Wednesday, February 08, 2006

Think global, Act global

As per Tony's most recent post, I think it's commendable that UTM is looking at hiring professors from the West in its efforts to improve its 'branding' and international 'image'. Hopefully, the lecturers that are employed will be of a decent standard and are able to boost teaching and research standards in addition to the 'branding' effects. (How UTM are going to attract these academics is another story since I can't imagine any world-class academics currently teaching in world class universities wanting to transplant themselves to UTM). But at least the UTM VC, Prof Datuk Dr Mohd Zulkifli Ghazali, recognizes the changes currently taking place in the higher education marketplace and is trying to respond to it to the best of his ability.

I recently read this advertisement in the Feb 4 edition of the Economist newspaper. NTU was asking for applications for the position of the provost of the university. The ad describes the provost positon as the 'University's Chief Academic Officer' and reports to the University's President. It describes NTU as an institution with 'an undergraduate and graduate population of over 25,000 from over 50 countries, with an international faculty of over 1,300.' It also emphasizes that English is the medium of instruction and administration.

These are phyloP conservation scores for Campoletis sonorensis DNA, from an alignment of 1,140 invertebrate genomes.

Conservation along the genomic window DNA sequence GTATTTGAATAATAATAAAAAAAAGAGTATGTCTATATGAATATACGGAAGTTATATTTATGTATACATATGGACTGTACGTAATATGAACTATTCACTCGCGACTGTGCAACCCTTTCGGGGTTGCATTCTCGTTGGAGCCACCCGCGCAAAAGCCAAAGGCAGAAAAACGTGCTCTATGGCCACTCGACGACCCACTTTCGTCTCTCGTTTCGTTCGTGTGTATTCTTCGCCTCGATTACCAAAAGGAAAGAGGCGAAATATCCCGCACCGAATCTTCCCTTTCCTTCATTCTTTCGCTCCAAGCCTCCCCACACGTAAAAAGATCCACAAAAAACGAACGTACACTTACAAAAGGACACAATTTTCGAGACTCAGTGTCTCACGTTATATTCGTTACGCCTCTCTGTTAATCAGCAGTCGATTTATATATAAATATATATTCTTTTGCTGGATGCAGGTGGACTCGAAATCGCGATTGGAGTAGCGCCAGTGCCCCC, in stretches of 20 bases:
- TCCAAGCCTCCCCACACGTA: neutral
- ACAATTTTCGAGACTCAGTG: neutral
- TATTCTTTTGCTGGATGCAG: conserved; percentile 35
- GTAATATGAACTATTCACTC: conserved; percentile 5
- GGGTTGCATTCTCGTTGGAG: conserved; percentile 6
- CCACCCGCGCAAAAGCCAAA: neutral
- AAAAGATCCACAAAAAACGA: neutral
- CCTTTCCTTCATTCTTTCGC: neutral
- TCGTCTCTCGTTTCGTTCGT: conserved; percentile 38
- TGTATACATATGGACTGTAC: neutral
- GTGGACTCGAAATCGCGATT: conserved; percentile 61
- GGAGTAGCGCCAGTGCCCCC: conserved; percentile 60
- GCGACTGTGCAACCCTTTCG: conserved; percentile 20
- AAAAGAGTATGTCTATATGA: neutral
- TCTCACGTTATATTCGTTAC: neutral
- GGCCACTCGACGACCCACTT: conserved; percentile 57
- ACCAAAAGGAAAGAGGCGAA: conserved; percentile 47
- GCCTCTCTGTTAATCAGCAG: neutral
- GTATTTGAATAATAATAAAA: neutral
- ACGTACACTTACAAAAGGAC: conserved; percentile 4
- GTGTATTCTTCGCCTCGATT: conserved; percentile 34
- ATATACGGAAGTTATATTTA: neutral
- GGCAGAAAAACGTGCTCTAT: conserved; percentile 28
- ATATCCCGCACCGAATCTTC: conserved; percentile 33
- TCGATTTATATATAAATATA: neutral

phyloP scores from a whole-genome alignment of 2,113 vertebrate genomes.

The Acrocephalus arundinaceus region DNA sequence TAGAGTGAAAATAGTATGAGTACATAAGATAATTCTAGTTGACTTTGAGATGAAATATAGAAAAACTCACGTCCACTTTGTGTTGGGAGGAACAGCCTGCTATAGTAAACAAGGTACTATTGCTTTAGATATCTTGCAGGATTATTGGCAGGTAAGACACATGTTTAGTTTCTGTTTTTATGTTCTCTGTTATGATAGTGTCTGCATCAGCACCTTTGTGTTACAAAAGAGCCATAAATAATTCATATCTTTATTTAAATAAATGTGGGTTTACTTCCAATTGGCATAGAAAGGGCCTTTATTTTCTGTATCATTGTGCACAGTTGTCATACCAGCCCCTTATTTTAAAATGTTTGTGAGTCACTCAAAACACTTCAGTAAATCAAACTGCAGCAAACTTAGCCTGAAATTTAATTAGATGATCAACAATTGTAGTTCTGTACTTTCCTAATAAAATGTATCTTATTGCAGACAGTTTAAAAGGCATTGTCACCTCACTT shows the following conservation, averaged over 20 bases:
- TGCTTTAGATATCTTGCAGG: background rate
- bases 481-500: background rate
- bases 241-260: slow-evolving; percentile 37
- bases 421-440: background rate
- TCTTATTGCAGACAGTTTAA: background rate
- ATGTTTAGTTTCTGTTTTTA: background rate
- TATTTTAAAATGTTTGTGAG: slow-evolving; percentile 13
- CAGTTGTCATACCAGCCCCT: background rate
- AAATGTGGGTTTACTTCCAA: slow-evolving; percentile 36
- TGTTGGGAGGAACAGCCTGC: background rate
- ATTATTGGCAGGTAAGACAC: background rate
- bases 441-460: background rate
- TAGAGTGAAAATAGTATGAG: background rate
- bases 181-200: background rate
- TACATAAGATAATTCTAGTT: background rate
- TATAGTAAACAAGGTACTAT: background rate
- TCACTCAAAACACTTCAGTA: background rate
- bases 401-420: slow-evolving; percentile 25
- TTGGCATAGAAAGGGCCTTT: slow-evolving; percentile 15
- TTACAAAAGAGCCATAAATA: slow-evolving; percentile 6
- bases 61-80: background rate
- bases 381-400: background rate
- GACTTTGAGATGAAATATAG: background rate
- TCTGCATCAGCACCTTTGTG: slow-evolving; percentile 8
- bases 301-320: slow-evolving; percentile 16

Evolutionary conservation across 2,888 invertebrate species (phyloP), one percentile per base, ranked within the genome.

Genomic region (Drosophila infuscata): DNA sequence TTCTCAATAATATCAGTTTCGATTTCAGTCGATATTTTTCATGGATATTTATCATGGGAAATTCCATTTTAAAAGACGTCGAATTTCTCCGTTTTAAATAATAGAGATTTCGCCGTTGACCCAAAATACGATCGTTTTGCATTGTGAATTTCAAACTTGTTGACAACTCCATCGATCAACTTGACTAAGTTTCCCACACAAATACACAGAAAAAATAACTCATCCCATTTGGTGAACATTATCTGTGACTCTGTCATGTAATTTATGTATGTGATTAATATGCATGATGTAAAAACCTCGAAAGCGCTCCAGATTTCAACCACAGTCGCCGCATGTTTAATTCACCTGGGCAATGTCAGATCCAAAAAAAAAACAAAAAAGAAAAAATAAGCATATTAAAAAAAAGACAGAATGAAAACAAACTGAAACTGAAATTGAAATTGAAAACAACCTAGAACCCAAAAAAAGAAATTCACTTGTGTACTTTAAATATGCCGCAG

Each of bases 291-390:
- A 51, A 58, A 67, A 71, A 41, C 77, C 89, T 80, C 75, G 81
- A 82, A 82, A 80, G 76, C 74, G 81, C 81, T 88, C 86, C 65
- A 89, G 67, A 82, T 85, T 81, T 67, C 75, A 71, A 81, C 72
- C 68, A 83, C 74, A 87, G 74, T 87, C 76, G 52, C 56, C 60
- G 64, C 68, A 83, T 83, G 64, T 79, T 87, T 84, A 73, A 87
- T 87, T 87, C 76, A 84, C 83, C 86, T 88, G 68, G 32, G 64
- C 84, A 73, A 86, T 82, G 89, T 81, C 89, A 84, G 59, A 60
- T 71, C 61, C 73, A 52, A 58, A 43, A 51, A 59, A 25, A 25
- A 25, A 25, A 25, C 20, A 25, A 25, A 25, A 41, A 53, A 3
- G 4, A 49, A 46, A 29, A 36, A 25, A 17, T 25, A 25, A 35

The fact that it put up an advertisement in the Economist shows that NTU is clearly trying to spread its net to an international audience. The fact that it has employed Heidrick and Struggles, an international executive search agency, to undertake this job search also shows that they are serious in compiling an interview list that is international and internationally competitive.

The possible hiring of someone with international experience not only brings the direct benefits of having the abilities and capabilities of a foreign provost but the fact that NTU shows that it is searching for international talent also boosts its image in the eyes of academics, journalist, leaders and thinkers all over the world. They are clearly ahead of the 'branding' game and their playing field is clearly in the international rather than the local or even regional arena. They have a clear strategy to reach the achievements that they are striving for and I would not be too surprised if NTU becomes a premier reseach university in Asia in the not too distant future and perhaps internationally as well.